Tuesday, 16 June 2015

Interview: David Maimon, El Al CEO

El Al nearing widebody fleet renewal: CEO

Israeli flag carrier El Al is evaluating the Boeing 787-9 and the Airbus A350-900 for its upcoming widebody renewal, chief executive David Maimon tells Flightglobal.

The all-Boeing operator issued an RFP in April and has now “started the negotiations” with both manufacturers. It expects to place firm orders for at least 13 units, replacing all of the ageing 747-400s and 767-300ERs.

“We are talking about the 787-9 or 350-900,” Maimon confirms. “The first step will be only to replace the 747s. The next step will be to replace the 767s … four or five years after.”

He does not rule out breaking Boeing’s longstanding monopoly, insisting “both of them are good aircraft” and “anything is possible”.

Monday, 15 June 2015

Interview: Arthur White, VLM CEO

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Arthur White knew he had his work cut out in July 2012 when he became managing director of VLM Airlines, the Antwerp-based charter and ACMI (Aircraft, Crew, Maintenance and Insurance) operator.

Parent company Air France had already subsumed the VLM brand under CityJet, its exclusive ACMI customer, and was supposedly pursuing a full merger. Yet the flag-carrier’s new restructuring programme made no mention of either subsidiary, and within weeks of White’s appointment it was clear that a sell-off was the only option being considered in Paris.

German turnaround specialist Intro Aviation would soon emerge as a white knight for the sister carriers, offering to buy them in December 2013. But it was not long before VLM faced yet more headwinds...

Ryanair's transatlantic trip-up

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Michael O’Leary, the chief executive of Ryanair, Europe’s largest low-cost carrier, has always been economical with the truth when it comes to headline-grabbing antics.

Though by no means shy about dishing out facts and figures on the airline’s phenomenal success, O’Leary’s best performances have tended to encroach on the realm of fiction. His purported product innovations are the stuff of legend: a fat-tax for plump passengers; a standing-only section for cheap ones; even a toilet charge for those caught short. Something as inconvenient as the truth, he discovered long ago, will rarely stop journalists from writing up a good story...

Monday, 1 June 2015

Small steps to big prize

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When London-based Fastjet took to the skies in Tanzania in November 2012, chief executive Ed Winter vowed to “democratise air travel in Africa” by importing the low-cost carrier (LCC) model that had proved so successful elsewhere in the world.

His vision of a 40-strong fleet catalysing price-sensitive demand was dismissed by many industry experts, who rattled off a familiar roll-call of challenges facing LCCs in Africa. Bilateral restrictions, high fuel prices, monopolised ground services, and a lack of secondary airports had confounded all prior efforts by no-frills operators to break into the continent.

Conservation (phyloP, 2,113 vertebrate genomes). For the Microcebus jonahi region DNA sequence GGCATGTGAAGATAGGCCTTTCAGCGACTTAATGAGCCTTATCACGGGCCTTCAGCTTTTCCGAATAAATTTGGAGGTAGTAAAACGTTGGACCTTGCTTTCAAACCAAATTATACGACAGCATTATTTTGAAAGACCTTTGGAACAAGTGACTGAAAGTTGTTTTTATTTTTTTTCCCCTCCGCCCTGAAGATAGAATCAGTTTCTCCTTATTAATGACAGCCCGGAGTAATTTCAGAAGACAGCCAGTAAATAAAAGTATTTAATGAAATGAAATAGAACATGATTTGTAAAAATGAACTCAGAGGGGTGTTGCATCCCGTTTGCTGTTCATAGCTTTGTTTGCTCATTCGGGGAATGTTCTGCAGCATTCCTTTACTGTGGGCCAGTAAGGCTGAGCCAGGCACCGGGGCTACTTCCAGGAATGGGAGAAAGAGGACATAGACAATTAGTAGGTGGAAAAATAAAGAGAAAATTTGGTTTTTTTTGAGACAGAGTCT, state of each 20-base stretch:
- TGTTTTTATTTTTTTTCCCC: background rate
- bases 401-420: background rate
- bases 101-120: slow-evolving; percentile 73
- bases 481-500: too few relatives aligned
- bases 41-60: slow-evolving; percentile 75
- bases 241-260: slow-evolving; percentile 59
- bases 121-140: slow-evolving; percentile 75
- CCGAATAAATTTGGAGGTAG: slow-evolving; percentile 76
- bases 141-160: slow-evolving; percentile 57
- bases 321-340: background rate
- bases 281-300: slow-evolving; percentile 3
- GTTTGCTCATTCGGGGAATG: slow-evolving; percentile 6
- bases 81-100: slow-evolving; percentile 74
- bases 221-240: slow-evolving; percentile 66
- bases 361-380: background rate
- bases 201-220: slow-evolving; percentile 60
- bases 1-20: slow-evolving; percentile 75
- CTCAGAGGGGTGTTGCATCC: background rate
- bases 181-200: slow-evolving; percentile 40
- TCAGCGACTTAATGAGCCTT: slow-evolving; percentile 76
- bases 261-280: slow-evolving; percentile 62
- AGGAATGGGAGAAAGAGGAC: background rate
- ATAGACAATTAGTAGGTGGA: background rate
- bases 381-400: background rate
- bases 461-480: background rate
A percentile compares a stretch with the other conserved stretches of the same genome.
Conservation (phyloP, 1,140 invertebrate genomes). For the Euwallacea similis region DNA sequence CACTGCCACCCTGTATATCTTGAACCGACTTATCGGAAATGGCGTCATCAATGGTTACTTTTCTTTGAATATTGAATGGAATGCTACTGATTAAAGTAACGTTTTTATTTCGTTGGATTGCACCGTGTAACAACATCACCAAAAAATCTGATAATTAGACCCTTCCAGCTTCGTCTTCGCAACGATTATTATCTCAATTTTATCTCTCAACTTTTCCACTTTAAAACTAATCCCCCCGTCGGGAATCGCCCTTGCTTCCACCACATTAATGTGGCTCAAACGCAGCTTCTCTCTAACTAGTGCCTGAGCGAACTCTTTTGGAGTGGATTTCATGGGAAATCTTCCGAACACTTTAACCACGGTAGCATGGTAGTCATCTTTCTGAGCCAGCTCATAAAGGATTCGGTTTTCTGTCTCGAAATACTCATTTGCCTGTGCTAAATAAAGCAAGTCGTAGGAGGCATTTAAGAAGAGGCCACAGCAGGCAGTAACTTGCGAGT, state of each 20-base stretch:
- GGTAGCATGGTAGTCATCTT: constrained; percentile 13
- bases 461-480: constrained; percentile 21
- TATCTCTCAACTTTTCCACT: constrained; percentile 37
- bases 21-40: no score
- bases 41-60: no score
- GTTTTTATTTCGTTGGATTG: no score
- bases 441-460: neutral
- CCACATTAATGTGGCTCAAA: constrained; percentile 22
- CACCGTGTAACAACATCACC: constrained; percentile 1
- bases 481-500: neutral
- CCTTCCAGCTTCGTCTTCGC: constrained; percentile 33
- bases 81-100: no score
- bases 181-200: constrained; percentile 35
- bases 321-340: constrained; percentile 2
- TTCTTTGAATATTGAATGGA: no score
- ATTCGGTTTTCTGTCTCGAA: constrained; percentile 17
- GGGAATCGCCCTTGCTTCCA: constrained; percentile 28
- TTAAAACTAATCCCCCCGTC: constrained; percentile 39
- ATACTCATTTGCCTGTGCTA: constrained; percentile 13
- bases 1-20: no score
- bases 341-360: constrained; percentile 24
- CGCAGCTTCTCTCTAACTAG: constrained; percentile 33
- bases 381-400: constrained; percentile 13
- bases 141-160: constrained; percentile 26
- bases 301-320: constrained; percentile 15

Fast forward two years and the start-up’s achievements to date fall somewhere in the middle of these two narratives...

One can of worms, please. Unopened

Full article on economist.com

Gulliver was surprised to discover last night that, on what was by no means a slow news day, CNN.com deemed this story to be worthy of the lead slot on its international edition. The article suggests that Tahera Ahmad, a 31-year-old Muslim chaplain, was discriminated against by a United Airlines flight attendant and verbally abused by fellow passengers. Writing about the altercation on Facebook while still airborne, Ms Ahmad recounted asking the cabin crew member for an unopened can of Diet Coke “due to hygienic reasons”. The United employee refused. Cans have to be opened by attendants, she explained, because company guidelines warn that pressurised containers could potentially be used as weapons...

Turkish delights

Full article in PDF format: page 16-21 & cover

The Turkish civil aviation sector tends to receive less publicity than its counterparts in the Persian Gulf, but statistics on its growth are no less impressive.

Since deregulation in 2003, Turkey’s commercial fleet has almost tripled in size to 430 aircraft. More than 166 million passengers passed through the country’s airports last year – a 10.6% increase that secured fourth place for Turkey in a ranking of Europe's largest aviation markets, trailing behind only the UK, Germany and Spain.

Cargo traffic has kept pace with passenger growth, aided by the export-driven economic boom of recent years...

Low-cost in the Levant

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The Jordanian aviation sector gained a new player on 19 May, when Air Arabia launched operations from Amman’s Queen Alia International Airport to Kuwait in conjunction with local equity partner RUM Group, a Jordanian travel provider.

Amman becomes the fifth hub in privately owned Air Arabia’s network, furthering its long-term aim of offering point-to-point connectivity across the Middle East and North Africa. The low-cost carrier’s main operating base of Sharjah was last year complemented by a secondary UAE hub in Ras al-Khaimah, while it also operates joint ventures in Alexandria, Egypt and Casablanca, Morocco. Expansion to Jordan, however, comes with risk...